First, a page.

Slice, an Indian fintech startup that has built a “super card” for millennials in India, said on Monday it has raised $20 million in a new financing round and is adding new features to change how people engage with their credit cards.

Existing investors Gunosy, Blume Ventures and others financed the new round in the Bangalore-headquartered startup, it said.

Even as hundreds of millions of Indians today have a bank account, only about 30 million have a credit card. Most people in the South Asian market are not eligible to get a credit card, and even many of those who are don’t bother to get one because the experience of signing up is too clumsy, time consuming, and the rewards don’t make up for it.

Slice has made it easier for far more people — even those without a traditional full-time job — to get a card, and the signup process doesn’t take forever.

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New credit card additions in India. Data: Reserve Bank of India, Morgan Stanley. Image: Morgan Stanley

Rajan Bajaj, founder and chief executive of Slice, said in an interview with TechCrunch that the startup, which has already amassed over 3 million users, is now bringing rewards to its app as it attempts to turn the plastic card into a larger financial instrument.

“You use your card more often than you use Uber, Ola, Swiggy and Zomato combined. But the payment experience on the card leaves a lot to be desired. Eventually, if customers don’t see a value, they will abandon the card and move elsewhere,” he said.

“Banks treat credit cards like a loan product instead of a high frequency payment instrument and make money through late charges and interest rates. You see a random charge on your credit card statement, you don’t recognize it so now you have to deal with a customer representative. More than half such users give up and just accept those charges,” he said.

“We are upfront about all of this. There’s no such thing as a joining fee or annual fee for Slice members and there’s no minimum amount they are required to pay each month,” he said, adding that the startup is also profitable. “As we were building our platform, we recognized that there were many things that a credit card firm engages in that didn’t make sense for the customers, so we didn’t include those,” he said.

Slice’s eponymous app shows hyperlocal deals from restaurants and also gives back up to 2% cashback on each transaction that is instantly redeemable to cash, he said.

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One of the ideas behind the rewards, said Bajaj, is to have people engage with the app more often so that they know how much money they are spending. Customers can also use the app to make several purchases (for instance, by scanning a QR code).

“We see the card as a payment product, and we are solving it as a consumer experience problem with a customer first approach in mind,” he said. Within six months of joining Slice, more than 65% member’s credit score climbs to 730, he said.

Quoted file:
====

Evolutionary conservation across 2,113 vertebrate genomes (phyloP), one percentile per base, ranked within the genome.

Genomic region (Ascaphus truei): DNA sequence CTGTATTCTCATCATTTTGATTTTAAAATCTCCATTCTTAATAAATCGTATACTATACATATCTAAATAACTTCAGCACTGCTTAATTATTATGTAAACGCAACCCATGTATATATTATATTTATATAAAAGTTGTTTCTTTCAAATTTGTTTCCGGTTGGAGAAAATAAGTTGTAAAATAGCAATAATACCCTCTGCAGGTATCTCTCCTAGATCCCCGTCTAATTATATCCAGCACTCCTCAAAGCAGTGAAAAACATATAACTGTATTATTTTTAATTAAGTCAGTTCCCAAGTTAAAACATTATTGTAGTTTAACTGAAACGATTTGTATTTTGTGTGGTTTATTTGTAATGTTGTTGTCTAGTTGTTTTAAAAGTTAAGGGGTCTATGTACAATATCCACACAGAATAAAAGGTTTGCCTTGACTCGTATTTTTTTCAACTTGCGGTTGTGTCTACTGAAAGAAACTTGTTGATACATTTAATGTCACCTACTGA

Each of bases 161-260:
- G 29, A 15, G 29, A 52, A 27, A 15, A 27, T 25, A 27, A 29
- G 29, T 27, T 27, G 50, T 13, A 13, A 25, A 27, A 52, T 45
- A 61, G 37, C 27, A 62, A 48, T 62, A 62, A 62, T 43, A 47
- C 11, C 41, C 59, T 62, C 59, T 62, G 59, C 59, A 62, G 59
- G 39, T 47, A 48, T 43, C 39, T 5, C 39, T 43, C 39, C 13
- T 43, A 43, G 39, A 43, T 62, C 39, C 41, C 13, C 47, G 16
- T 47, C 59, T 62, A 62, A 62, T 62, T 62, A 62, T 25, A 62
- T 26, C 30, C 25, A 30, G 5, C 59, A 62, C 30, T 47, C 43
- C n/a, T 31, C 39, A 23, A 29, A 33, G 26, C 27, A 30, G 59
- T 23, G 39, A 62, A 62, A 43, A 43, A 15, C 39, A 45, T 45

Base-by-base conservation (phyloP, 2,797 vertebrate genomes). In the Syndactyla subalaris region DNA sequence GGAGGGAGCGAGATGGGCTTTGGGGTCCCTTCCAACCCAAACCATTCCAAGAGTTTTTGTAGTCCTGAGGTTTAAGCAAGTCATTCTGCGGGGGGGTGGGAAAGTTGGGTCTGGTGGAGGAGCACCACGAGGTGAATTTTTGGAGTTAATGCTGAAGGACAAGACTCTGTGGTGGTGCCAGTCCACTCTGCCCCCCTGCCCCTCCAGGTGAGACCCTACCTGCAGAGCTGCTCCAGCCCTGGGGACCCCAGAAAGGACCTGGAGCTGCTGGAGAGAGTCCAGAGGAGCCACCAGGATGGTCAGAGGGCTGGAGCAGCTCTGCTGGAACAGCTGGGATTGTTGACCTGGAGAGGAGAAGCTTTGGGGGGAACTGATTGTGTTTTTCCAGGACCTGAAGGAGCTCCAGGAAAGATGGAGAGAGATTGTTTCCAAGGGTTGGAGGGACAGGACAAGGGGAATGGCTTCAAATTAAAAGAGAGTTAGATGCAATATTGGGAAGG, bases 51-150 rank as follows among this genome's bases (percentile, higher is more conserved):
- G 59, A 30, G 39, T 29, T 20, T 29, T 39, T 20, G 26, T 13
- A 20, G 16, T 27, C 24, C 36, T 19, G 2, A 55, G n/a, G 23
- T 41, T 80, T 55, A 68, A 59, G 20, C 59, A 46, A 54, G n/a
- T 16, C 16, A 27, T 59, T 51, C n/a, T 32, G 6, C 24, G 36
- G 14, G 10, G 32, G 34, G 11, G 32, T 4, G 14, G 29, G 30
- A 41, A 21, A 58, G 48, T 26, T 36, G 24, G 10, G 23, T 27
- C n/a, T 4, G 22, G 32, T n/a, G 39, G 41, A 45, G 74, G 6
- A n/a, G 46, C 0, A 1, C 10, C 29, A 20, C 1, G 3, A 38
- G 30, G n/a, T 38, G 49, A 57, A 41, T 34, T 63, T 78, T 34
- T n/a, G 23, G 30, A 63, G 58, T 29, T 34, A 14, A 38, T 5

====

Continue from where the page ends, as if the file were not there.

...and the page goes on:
To make it easier for members to pay their bills and not worry about any additional charges, Slice now offers them the ability to split their bill and make the payment in a duration of up to three months — the longest in the industry — at no interest.

Slice has also become a formidable rival to established credit card firms in recent years. Bajaj said about 50% of new customers who are joining Slice today hold a credit card from a competing firm, he said. More than half of these customers switch to Slice as their primary card, he added.

“With the new features, which are very competitive, we expect to switch more than 80% of customers who own other cards to use Slice as their primary card in the next six to eight months,” he said, adding that the startup is able to offer better rewards than most credit cards because it spends just a fraction of its rivals in acquiring new customers.

“Our existing customers tell their friends about Slice. We don’t have to stand in malls and airports to advertise our product,” he said.

The coronavirus pandemic has significantly shrunk people’s spending habits and hence hurt several fintech startups. But the Bangalore-based startup said not only has it recovered but it’s also growing. Slice said the month of May was its best month since inception, and June has shown 25% growth.

The startup, which provides users credit limit through its own balance sheet, said it will deploy the fresh funding into developing more features for customers.

“Slice’s biggest advantage is how well they understand millennials and gen z. Their approach to solving their issues has been truly refreshing and building something simple and hassle-free has been a part of their DNA since inception. The Slice super card has the potential to fundamentally change the way the next generation thinks about the concept of credit cards altogether and we, at Gunosy, are glad to be a part of their growth story,” said Shinji Kimura, chairman and chief executive of Gunosy, in a statement.

This post was first published on: TechCrunch